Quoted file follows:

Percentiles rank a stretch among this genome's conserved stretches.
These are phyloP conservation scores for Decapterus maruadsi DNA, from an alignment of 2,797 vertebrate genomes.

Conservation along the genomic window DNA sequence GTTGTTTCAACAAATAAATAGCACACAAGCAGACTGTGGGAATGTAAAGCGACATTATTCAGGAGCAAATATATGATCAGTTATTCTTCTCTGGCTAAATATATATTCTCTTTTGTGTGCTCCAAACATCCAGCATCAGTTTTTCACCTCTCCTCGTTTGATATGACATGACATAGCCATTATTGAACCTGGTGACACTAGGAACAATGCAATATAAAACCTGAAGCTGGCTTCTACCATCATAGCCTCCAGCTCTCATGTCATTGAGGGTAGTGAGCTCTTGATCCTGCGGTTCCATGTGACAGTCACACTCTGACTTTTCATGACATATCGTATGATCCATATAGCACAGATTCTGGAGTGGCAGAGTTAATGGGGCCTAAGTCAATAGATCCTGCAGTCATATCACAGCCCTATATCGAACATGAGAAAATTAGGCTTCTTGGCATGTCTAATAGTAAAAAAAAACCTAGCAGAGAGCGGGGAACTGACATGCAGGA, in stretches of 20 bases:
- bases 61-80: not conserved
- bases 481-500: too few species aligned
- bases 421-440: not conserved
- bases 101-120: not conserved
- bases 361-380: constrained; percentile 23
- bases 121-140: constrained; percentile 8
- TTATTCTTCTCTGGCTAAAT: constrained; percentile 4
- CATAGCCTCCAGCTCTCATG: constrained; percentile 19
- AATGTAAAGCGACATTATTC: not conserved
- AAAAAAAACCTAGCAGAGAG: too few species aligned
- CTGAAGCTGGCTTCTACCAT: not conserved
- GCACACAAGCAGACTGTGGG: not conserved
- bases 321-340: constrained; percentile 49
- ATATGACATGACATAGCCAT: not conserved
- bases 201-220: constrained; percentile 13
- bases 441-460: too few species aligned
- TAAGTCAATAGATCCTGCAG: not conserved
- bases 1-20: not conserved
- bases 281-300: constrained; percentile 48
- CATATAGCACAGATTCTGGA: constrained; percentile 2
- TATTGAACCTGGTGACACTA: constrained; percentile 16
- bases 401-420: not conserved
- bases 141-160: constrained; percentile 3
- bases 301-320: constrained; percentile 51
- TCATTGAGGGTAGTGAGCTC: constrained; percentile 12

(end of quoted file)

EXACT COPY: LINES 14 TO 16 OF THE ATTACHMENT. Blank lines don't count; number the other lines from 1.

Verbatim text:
- CTGAAGCTGGCTTCTACCAT: not conserved
- GCACACAAGCAGACTGTGGG: not conserved
- bases 321-340: constrained; percentile 49